• Ove’s Age: Guys, he is only 59! That is soooo young to be such a stereotypical old man character. Now, granted, it’s very clear that Ove has been this curmudgeon his entire life, but there are many moments in the book that talk about his age and getting old and how he was forced into retirement. Who gets forced into retirement before they’re 60?! Maybe that’s more prevalent in Sweden, where the book takes place? But when you’re reading it you think he’s at least 70-80. It just changes things. I tried not to pay attention to his age and more to his personality, which was essentially a 90 year old.
  • Timeline: The book jumps around a little bit describing events in Ove’s life that led him to where he is today. And while I am totally ok with it not being completely linear, it bounces back and forth between the present and various times in the past so it got a little confusing in the middle as to when things were happening- like, when exactly in the past is this? Is he 20? Is he 30? Maybe it’s because Ove is now who Ove was at 19. But it may have been a little easier to follow if the reader knew exactly when something was happening.
  • A Little Too Easy of an Ending: When you read the description of the book you learn that Ove is busy living his old man life when a young couple with two young children move in next door and kind of uproot his rigid schedule, bringing him out of his loneliness rather reluctantly. My problem is that in the end it kind of was wrapped up too neatly. When you read what happens with the characters you can’t help but think, “Ok, that was obvious I guess”. I’m not UNhappy with the ending, I just think it was a little too wrapped up with a bow. I also have a hard time with Ove’s character at the end of the book. It’s almost like he is not him anymore. Which, maybe that’s the point? But why does he have to become someone new? Why can’t he just be a less angry version of himself?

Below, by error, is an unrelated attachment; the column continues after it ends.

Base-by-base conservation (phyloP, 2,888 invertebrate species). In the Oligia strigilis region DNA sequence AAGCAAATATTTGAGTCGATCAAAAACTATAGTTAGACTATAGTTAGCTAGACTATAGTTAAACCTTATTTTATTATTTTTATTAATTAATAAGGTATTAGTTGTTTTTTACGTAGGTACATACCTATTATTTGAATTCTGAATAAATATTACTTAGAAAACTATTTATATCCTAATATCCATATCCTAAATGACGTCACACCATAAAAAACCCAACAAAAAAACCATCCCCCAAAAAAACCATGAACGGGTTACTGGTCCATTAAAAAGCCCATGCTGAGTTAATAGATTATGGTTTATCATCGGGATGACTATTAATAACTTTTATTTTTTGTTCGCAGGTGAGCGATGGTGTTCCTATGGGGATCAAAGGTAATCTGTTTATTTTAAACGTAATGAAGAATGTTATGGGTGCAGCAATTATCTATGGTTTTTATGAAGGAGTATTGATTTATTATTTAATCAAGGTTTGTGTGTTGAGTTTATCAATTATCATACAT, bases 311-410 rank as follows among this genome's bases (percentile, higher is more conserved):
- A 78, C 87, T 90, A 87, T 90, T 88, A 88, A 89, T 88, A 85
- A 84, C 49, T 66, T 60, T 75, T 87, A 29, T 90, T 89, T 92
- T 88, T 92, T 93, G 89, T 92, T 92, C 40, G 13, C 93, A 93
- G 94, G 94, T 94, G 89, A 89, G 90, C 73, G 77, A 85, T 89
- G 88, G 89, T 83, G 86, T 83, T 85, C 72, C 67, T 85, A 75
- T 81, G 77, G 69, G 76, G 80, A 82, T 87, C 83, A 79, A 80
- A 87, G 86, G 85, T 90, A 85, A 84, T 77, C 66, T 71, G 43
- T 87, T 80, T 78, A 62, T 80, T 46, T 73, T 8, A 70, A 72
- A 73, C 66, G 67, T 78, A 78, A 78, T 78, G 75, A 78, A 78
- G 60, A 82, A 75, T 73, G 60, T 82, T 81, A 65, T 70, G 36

Overall I definitely recommend reading this book. It’s a great book for your vacation coming up. I am interested now in reading Backman’s other books. I kind of love that each of his book covers is the character’s back. It’s a neat little signature. Have you read “A Man Called Ove”? What did you think? And is there another book you recommend? We’d love to hear your suggestions!

Please Always Need Me


Madison will be 7 on Sunday, SUNDAY, and I’m freaking out. Where did my 6 pound, 1 ounce baby go? I keep telling her that she isn’t allowed to have a birthday and her response is always the same, “MOMMY, I have to get older because I want to be a recycler and a doctor and pull out babies, so I have to grow!” But as the days come and go, the changes in her are becoming more apparent, and we are bumping heads more because of it. For anyone that is a parent to a 7 year old, you’ll understand me when I say it’s an incredibly awkward stage. It’s almost like she’s trying to find herself but also wants to hold on to being younger? I’m not sure I even understand. Up until the age of 6, Madison would have zero issues wearing dresses or bows in her hair, but now she absolutely can’t stand the thought of them. Examples like this are just the beginning of it. She doesn’t like to sing anymore, she won’t wear tank tops without a fight, etc. Her appetite is out of this world and her need for the last word just goes to show she has been watching me a little too closely, haha.